Kathryn: It sounds like there’s not as much balance right now as there once was.
Eric: Many of the species in Costa Rica and in tropical regions generally have evolved within very, very narrow temperature gradients. And so it’s almost counterintuitive because when you think about climate change, you have these dramatic, very present visions of polar bears stranded on icebergs, glaciers calving into the sea or cities being flooded by water. Here, the changes are much more imperceptible because you still see a green forest, you see a lot of life. But many of the very small ecological niches that are occupied by highly specialized species are starting to change, and that causes ripple effects. That means birds that feed on a very particular flower that flowers only at a particular time of year may not be able to because the flower wasn’t pollinated at the right time.
Many insects in the heat of the dry season will migrate into the cloud forest or to the Caribbean in order to essentially hibernate and find cooler, wet refuge. Now, due to climate change, army ants that are never seen at high elevations are actually making their way up the side of the volcanoes and predating some of these hibernating wasps and moths and butterflies. That’s just one little example of changes that are underway throughout the tropical forest and particularly this region of Costa Rica.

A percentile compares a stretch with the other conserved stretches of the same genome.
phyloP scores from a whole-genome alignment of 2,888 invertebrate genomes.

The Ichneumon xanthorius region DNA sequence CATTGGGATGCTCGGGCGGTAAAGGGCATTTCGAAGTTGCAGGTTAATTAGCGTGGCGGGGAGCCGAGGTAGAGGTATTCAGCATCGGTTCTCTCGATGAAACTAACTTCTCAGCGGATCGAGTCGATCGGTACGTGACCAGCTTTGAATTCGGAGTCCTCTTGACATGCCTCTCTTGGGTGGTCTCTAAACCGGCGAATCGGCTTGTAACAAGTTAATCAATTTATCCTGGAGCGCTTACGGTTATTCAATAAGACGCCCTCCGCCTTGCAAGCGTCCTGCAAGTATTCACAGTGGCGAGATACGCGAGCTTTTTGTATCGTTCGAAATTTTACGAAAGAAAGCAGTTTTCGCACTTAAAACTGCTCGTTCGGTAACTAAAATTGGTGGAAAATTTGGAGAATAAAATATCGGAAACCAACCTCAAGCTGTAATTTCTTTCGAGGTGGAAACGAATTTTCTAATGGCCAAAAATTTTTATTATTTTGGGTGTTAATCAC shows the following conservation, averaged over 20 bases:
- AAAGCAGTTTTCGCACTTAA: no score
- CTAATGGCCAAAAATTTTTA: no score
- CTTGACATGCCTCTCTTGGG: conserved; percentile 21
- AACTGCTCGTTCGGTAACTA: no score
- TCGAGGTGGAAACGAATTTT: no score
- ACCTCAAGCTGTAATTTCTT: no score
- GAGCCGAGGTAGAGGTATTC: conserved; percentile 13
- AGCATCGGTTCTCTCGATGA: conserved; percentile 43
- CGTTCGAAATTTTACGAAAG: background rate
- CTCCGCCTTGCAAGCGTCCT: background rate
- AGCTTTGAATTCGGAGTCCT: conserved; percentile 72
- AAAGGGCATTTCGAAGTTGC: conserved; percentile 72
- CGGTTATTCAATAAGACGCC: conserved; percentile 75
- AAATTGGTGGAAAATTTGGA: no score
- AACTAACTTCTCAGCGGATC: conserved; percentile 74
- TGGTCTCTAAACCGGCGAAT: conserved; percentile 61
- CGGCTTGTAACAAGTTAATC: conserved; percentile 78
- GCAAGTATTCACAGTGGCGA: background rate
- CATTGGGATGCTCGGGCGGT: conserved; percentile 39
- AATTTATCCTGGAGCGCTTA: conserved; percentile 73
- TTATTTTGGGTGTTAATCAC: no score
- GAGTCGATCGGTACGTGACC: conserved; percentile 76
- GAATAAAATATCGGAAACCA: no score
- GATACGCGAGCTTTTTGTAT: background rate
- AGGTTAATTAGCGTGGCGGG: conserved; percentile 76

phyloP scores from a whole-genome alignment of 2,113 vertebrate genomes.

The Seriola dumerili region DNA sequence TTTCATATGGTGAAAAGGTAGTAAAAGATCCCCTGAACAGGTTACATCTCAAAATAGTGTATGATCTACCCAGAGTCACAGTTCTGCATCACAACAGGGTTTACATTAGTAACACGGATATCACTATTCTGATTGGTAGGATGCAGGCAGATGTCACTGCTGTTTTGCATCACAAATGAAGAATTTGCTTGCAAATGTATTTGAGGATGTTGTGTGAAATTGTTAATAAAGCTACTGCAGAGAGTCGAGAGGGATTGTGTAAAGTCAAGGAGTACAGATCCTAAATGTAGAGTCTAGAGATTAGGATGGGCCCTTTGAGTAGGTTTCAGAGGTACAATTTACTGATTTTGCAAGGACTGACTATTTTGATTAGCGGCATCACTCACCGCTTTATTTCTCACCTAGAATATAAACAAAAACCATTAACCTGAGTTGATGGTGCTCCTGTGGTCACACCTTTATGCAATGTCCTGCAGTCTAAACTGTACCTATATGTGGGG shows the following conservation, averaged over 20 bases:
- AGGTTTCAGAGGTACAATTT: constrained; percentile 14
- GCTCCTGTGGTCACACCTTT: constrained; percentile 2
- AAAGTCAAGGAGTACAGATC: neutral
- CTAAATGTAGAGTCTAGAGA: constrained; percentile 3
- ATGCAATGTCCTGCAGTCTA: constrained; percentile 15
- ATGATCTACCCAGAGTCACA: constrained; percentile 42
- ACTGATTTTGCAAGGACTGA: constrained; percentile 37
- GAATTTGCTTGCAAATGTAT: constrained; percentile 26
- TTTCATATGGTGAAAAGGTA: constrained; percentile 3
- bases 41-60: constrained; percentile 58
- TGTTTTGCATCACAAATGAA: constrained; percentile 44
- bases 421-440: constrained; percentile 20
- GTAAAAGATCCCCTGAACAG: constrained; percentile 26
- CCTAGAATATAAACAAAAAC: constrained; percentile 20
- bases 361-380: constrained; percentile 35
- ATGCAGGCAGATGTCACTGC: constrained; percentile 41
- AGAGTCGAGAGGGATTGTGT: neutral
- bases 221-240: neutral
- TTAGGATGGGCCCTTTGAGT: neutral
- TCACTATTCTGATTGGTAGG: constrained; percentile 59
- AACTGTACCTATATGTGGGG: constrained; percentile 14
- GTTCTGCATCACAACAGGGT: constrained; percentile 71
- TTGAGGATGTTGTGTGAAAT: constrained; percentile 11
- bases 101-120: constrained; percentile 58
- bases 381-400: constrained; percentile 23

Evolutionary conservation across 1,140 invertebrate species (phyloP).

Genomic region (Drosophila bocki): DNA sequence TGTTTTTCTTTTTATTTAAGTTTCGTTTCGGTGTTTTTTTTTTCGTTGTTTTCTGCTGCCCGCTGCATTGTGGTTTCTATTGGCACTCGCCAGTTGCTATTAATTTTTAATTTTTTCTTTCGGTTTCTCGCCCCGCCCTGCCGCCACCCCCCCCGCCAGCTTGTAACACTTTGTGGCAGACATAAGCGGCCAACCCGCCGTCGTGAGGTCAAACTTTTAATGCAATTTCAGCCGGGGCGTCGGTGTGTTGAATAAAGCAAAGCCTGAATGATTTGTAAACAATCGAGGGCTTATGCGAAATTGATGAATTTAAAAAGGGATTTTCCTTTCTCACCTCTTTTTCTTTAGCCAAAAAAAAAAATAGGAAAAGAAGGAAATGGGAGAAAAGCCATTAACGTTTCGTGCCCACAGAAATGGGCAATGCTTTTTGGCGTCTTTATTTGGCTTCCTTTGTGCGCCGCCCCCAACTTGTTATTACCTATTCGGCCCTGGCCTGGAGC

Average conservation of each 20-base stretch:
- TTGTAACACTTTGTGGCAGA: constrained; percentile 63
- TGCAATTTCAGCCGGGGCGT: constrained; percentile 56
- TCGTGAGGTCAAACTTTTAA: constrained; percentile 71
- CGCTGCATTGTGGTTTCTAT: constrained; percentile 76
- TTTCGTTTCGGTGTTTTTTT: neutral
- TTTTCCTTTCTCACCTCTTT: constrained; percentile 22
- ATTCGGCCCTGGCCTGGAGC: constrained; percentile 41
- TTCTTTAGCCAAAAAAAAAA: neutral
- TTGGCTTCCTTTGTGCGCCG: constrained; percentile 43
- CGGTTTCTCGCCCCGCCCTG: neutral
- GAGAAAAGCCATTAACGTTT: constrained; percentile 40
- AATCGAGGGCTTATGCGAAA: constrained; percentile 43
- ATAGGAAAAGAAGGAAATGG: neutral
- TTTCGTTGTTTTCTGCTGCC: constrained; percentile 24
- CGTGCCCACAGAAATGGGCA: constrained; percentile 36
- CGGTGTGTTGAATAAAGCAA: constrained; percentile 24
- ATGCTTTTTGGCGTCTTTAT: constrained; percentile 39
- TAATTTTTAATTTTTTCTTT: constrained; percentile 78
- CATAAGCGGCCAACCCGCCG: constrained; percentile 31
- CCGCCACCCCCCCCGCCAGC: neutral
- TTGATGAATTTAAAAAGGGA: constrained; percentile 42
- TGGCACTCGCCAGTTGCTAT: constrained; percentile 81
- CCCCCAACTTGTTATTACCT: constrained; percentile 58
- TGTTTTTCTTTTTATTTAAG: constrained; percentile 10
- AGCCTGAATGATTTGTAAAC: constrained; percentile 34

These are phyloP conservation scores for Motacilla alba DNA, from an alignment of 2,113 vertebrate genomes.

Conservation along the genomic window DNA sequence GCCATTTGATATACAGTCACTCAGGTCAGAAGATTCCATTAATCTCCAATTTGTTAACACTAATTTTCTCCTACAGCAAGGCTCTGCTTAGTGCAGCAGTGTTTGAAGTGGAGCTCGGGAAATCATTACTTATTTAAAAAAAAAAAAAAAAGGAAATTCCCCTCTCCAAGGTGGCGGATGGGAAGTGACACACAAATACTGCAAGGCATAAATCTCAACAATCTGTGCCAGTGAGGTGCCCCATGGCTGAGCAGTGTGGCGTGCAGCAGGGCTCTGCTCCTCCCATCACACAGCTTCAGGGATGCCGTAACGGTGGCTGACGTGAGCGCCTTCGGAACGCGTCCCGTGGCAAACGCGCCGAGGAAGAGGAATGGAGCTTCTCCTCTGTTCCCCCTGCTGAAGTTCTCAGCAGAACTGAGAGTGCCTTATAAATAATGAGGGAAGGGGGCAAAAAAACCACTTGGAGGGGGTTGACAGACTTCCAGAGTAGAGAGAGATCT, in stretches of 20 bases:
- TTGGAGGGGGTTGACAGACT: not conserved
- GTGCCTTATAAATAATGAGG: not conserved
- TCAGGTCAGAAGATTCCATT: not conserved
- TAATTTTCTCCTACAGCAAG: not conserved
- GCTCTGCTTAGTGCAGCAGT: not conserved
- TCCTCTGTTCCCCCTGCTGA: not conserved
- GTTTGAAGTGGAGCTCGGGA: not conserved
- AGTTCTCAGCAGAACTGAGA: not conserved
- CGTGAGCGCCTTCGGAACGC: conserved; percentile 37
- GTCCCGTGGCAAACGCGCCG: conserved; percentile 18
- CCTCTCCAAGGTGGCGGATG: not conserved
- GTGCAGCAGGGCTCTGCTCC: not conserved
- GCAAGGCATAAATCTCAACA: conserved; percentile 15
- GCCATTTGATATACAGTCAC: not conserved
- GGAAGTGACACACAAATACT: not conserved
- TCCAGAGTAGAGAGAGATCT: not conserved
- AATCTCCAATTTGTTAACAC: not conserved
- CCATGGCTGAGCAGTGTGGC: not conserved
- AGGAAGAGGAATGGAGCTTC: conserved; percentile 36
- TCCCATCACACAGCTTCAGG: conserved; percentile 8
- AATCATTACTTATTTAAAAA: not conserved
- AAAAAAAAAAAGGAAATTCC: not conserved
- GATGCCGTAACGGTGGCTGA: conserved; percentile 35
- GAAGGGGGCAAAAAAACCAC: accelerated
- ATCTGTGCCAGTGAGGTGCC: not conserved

Kathryn: So do you think it’s possible for a relatively small hotel such as Kasiiya to actually help combat climate change, or at least make a positive impact?
Eric: Absolutely. I think a small hotel can do two things to deal with climate change. First, it can set an example in the way it is designed, how the hotel uses energy and water, how it’s integrated into the landscape and how it strives to understand the biology in which it sits. All of this contributes to a smaller carbon footprint, and it is something that Kasiiya is already doing very well. And I commend you for that. Other hotels and businesses can follow this example.
The second role a hotel can play is basically to be a good neighbor and support those projects and programs that help Costa Rica maintain its clean and green image and contribute to biodiversity health and restoration in the face of climate change. Kasiiya is doing this in part by supporting local research on marine ecology and insect biodiversity, as well as supporting our organization, whose mission is to support the biodiversity that has survived.
One of the world’s largest tropical restoration projects, Area de Conservación Guanacaste, which I mentioned before, is only an hour away from the hotel. Having a healthy environment is such an essential part of Costa Rica’s brand, and I’m fairly optimistic because of the leadership of businesses like Kasiiya doing it in a very sensitive way that doesn’t really disrupt the coastal ecology.